Analysis, Reading

Book Review: Velocity Weapon

Velocity Weapon is solid spaceship-style scifi, but it’s not nearly as action-packed or bombastic as the title might suggest.

I want all of my reviews to enhance your enjoyment of reading. I want to share with you a book that you’ve not heard of before, or wouldn’t have considered trying. I want to share good books and good reading with folks. So in that vein, there will never be any spoilers and if I decide to change that for any reason you will have ample warning.

There will be no spoilers in this review of Velocity Weapon by Megan O’Keefe.

Sunrise found Jules beaten down and sweating, the peachy simulated light glaring at her reproachfully through the trees of the Grotta’s only park. She couldn’t have gone home during the night. The thought of walking into their converted loft and finding Harlan up, and waiting, twisted her stomach to hell and back. So she’d spent the night walking. Stalking, more accurately. Casing known runner tracks, slinking from show to shadow, watching the dealers of the black markets ply their trades in the alleys.

Velocity Weapon by Megan O’Keefe.

I want you to enjoy this book more than I did and my enjoyment was undercut by my expectations going in. I believe that those expectations are due to the title. Velocity Weapon. This title conjures the idea of a particular sort of book and I did not find this book to be that. Velocity Weapon makes me think of Terminal Velocity. Did you ever see that movie? It opens with Charlie Sheen illegally skydiving into a Suburban neighborhood for a birthday party wearing jeans with plastic fake butt cheeks sticking out of them.

This book is not like that. Velocity Weapon is what Nophek Gloss—I’m still complaining about that book—should have been titled, something that was action-packed and all about spectacle and not about substance.

Velocity Weapon is patient. It reminded me of The Expanse or A Memory Called Empire, both of which I very much enjoy and highly recommend. So that’s high praise, but Velocity Weapon is a sort of less violent, less graphic version of The Expanse and that’s the expectation that I think you should have going into it.

So what is Velocity Weapon? Well, it’s outer space science fiction. We’re flying around on spaceships, there’s artificial intelligences, the physics are grounded in what we know with some little minor caveats to explain how we’re out amongst the stars. It doesn’t use the science as much as The Expanse does. The Expanse really puts the science at the forefront and this does not do that.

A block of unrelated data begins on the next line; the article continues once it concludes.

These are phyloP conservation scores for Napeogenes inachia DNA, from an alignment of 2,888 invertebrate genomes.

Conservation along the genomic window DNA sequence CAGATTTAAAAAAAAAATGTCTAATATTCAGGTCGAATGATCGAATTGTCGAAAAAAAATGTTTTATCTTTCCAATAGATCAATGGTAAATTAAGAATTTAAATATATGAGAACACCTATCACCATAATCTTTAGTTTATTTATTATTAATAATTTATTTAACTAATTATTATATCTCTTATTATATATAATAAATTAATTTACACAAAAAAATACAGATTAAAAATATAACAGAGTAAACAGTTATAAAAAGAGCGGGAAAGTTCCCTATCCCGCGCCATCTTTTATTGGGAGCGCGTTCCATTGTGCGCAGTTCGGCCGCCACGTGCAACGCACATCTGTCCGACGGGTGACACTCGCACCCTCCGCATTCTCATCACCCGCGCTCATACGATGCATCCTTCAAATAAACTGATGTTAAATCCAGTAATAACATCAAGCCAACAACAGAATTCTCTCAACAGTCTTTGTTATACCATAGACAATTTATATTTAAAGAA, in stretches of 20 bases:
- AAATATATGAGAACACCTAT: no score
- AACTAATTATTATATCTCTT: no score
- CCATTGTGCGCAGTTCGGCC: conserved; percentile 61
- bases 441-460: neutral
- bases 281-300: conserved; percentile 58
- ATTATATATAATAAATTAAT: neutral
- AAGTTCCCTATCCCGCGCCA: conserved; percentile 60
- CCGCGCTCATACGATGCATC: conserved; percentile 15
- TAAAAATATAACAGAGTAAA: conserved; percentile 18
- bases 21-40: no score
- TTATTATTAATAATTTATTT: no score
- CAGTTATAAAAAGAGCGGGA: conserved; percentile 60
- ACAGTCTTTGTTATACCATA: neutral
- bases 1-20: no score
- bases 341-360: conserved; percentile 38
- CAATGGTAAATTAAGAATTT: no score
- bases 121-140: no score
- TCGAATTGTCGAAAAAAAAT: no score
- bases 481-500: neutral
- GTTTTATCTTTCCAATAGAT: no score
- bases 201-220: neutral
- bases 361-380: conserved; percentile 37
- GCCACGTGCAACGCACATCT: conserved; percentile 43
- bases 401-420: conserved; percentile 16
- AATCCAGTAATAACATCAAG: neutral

Velocity Weapon is a multiple perspective story. We look through the perspectives of different characters in different timelines and the events in those timeline, I mean timelines, sort of interact with each other. One storyline starts as a very methodical survival story. Another is pretty much all political machinations and dealings, and a third is kind of a crime thriller, but even those evolve and mix with other genres, for example romance being mixed in as well. It’s kind of a diverse story. It’s well written and the author does a good job getting into her character’s heads. I found the story to start off slow, but once it started twisting and turning I was hooked.

I actually think that many folks should not read this last part. This is going to be me complaining about Velocity Weapon and the things that I did not like about it so if you already are set on the idea of a book series—and it is a series by the way, this is just the first of a few—that is very similar to The Expanse but mixes in some fun ‘tropeyness’ it’s a little bit more playful and light-hearted, it’s less graphic, it’s less violent, not that it’s not a little bit violent and graphic in parts. If that sounds amazing to you then please, read this book. It is heckin solid.

But if instead you’d like to hear me complain about it then you can read on.

Any story that has multiple perspectives always has a perspective that you are way less interested in reading than the other perspectives. For velocity Weapon it’s Biran. He’s the political machinations stuff and I just found his character to be boring, to be obnoxiously morally upright. He makes these sort of dramatic gestures that I thought were dumbly heroic, not heroic in an interesting way. Partly it was contrived, partly it really needed to happen to set up things in the other story lines, and I always wanted to skip his sections, but it’s about a third of the book!

Another thing that annoyed me is the fact that it’s a series. I really wish there were more stand-alones. I love stand-alones. And the ending to this one, while it did resolve and wrap up many plot lines, also set up a bunch of new plot lines, presumably for the next book, but I’m not going to read the next book. This was just a one-off for me. I like The Expanse better, I just do. I was a little surprised by that fact. I love playfulness. I wish books were less serious. In fact the cynicism in The Expanse is probably my least favorite thing about it.

So velocity Weapon, it’s good. It’s real solid. It’s real good. It didn’t resonate with me, but maybe it will with you. Let me know uh in the comments if you disagree and let me know if you know of any really fun sci-fi books that sort of have uh maybe the promise of the title “Velocity Weapon”. I would love to see that action-packed thing that actually does the heart well, that does the character emotion well, and I think The Expanse has some of that, and it’s one of the reasons I really like it, but I’ve not found exactly what I’m looking for quite yet.


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